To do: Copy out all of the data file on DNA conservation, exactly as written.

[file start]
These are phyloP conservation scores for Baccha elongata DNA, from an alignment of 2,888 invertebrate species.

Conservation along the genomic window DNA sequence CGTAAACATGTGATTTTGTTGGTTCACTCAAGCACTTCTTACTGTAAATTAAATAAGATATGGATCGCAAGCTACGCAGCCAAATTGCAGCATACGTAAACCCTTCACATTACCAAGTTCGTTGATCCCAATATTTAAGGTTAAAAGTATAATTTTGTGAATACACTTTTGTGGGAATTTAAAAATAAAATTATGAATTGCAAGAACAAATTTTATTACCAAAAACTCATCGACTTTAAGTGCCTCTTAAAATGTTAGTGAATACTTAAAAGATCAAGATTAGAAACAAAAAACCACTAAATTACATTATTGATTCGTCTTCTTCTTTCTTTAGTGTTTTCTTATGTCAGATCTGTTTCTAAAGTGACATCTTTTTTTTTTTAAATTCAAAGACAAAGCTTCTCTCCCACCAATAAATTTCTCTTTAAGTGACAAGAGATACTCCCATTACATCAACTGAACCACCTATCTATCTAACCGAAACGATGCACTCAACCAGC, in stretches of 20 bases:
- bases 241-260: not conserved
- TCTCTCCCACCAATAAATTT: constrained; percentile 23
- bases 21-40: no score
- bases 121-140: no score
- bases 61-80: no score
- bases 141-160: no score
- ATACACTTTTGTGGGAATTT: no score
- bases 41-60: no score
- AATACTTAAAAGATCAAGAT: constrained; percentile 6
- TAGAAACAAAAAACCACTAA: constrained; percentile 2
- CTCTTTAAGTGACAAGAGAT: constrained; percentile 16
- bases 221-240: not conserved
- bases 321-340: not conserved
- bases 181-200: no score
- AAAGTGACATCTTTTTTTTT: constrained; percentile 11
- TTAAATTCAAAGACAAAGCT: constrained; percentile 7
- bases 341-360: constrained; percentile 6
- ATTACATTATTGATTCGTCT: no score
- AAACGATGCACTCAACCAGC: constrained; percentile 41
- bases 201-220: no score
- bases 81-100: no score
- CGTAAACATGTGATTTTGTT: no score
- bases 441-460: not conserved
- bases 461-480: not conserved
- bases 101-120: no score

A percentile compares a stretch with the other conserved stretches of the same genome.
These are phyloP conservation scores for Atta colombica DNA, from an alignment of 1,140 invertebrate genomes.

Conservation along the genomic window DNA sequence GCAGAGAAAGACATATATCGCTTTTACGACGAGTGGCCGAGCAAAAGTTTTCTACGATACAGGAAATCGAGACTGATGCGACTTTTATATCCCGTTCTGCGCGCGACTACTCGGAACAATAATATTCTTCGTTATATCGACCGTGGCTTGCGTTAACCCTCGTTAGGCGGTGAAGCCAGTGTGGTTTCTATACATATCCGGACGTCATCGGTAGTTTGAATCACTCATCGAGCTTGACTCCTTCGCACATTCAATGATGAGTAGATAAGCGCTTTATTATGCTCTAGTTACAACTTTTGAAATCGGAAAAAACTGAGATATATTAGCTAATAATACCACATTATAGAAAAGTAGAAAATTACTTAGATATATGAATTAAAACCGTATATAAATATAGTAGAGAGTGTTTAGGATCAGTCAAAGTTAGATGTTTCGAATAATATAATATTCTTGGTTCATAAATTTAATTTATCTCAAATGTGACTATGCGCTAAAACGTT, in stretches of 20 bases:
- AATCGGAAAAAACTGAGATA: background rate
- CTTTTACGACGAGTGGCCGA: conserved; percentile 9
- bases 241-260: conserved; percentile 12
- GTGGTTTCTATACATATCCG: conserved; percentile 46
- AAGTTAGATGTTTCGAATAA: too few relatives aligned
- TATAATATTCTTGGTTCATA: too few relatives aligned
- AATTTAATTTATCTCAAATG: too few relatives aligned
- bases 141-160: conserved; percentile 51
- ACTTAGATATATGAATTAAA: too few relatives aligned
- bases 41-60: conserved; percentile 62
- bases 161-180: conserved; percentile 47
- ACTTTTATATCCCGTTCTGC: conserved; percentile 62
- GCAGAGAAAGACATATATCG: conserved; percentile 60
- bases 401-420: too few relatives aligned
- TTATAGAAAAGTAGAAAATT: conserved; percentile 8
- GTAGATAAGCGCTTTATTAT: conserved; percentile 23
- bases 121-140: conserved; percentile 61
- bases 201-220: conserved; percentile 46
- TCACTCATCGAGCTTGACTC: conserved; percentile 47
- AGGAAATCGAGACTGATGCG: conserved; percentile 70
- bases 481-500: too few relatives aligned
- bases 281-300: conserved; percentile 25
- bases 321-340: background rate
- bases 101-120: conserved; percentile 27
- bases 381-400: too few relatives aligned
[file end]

These are phyloP conservation scores for Baccha elongata DNA, from an alignment of 2,888 invertebrate species.

Conservation along the genomic window DNA sequence CGTAAACATGTGATTTTGTTGGTTCACTCAAGCACTTCTTACTGTAAATTAAATAAGATATGGATCGCAAGCTACGCAGCCAAATTGCAGCATACGTAAACCCTTCACATTACCAAGTTCGTTGATCCCAATATTTAAGGTTAAAAGTATAATTTTGTGAATACACTTTTGTGGGAATTTAAAAATAAAATTATGAATTGCAAGAACAAATTTTATTACCAAAAACTCATCGACTTTAAGTGCCTCTTAAAATGTTAGTGAATACTTAAAAGATCAAGATTAGAAACAAAAAACCACTAAATTACATTATTGATTCGTCTTCTTCTTTCTTTAGTGTTTTCTTATGTCAGATCTGTTTCTAAAGTGACATCTTTTTTTTTTTAAATTCAAAGACAAAGCTTCTCTCCCACCAATAAATTTCTCTTTAAGTGACAAGAGATACTCCCATTACATCAACTGAACCACCTATCTATCTAACCGAAACGATGCACTCAACCAGC, in stretches of 20 bases:
- bases 241-260: not conserved
- TCTCTCCCACCAATAAATTT: constrained; percentile 23
- bases 21-40: no score
- bases 121-140: no score
- bases 61-80: no score
- bases 141-160: no score
- ATACACTTTTGTGGGAATTT: no score
- bases 41-60: no score
- AATACTTAAAAGATCAAGAT: constrained; percentile 6
- TAGAAACAAAAAACCACTAA: constrained; percentile 2
- CTCTTTAAGTGACAAGAGAT: constrained; percentile 16
- bases 221-240: not conserved
- bases 321-340: not conserved
- bases 181-200: no score
- AAAGTGACATCTTTTTTTTT: constrained; percentile 11
- TTAAATTCAAAGACAAAGCT: constrained; percentile 7
- bases 341-360: constrained; percentile 6
- ATTACATTATTGATTCGTCT: no score
- AAACGATGCACTCAACCAGC: constrained; percentile 41
- bases 201-220: no score
- bases 81-100: no score
- CGTAAACATGTGATTTTGTT: no score
- bases 441-460: not conserved
- bases 461-480: not conserved
- bases 101-120: no score

A percentile compares a stretch with the other conserved stretches of the same genome.
These are phyloP conservation scores for Atta colombica DNA, from an alignment of 1,140 invertebrate genomes.

Conservation along the genomic window DNA sequence GCAGAGAAAGACATATATCGCTTTTACGACGAGTGGCCGAGCAAAAGTTTTCTACGATACAGGAAATCGAGACTGATGCGACTTTTATATCCCGTTCTGCGCGCGACTACTCGGAACAATAATATTCTTCGTTATATCGACCGTGGCTTGCGTTAACCCTCGTTAGGCGGTGAAGCCAGTGTGGTTTCTATACATATCCGGACGTCATCGGTAGTTTGAATCACTCATCGAGCTTGACTCCTTCGCACATTCAATGATGAGTAGATAAGCGCTTTATTATGCTCTAGTTACAACTTTTGAAATCGGAAAAAACTGAGATATATTAGCTAATAATACCACATTATAGAAAAGTAGAAAATTACTTAGATATATGAATTAAAACCGTATATAAATATAGTAGAGAGTGTTTAGGATCAGTCAAAGTTAGATGTTTCGAATAATATAATATTCTTGGTTCATAAATTTAATTTATCTCAAATGTGACTATGCGCTAAAACGTT, in stretches of 20 bases:
- AATCGGAAAAAACTGAGATA: background rate
- CTTTTACGACGAGTGGCCGA: conserved; percentile 9
- bases 241-260: conserved; percentile 12
- GTGGTTTCTATACATATCCG: conserved; percentile 46
- AAGTTAGATGTTTCGAATAA: too few relatives aligned
- TATAATATTCTTGGTTCATA: too few relatives aligned
- AATTTAATTTATCTCAAATG: too few relatives aligned
- bases 141-160: conserved; percentile 51
- ACTTAGATATATGAATTAAA: too few relatives aligned
- bases 41-60: conserved; percentile 62
- bases 161-180: conserved; percentile 47
- ACTTTTATATCCCGTTCTGC: conserved; percentile 62
- GCAGAGAAAGACATATATCG: conserved; percentile 60
- bases 401-420: too few relatives aligned
- TTATAGAAAAGTAGAAAATT: conserved; percentile 8
- GTAGATAAGCGCTTTATTAT: conserved; percentile 23
- bases 121-140: conserved; percentile 61
- bases 201-220: conserved; percentile 46
- TCACTCATCGAGCTTGACTC: conserved; percentile 47
- AGGAAATCGAGACTGATGCG: conserved; percentile 70
- bases 481-500: too few relatives aligned
- bases 281-300: conserved; percentile 25
- bases 321-340: background rate
- bases 101-120: conserved; percentile 27
- bases 381-400: too few relatives aligned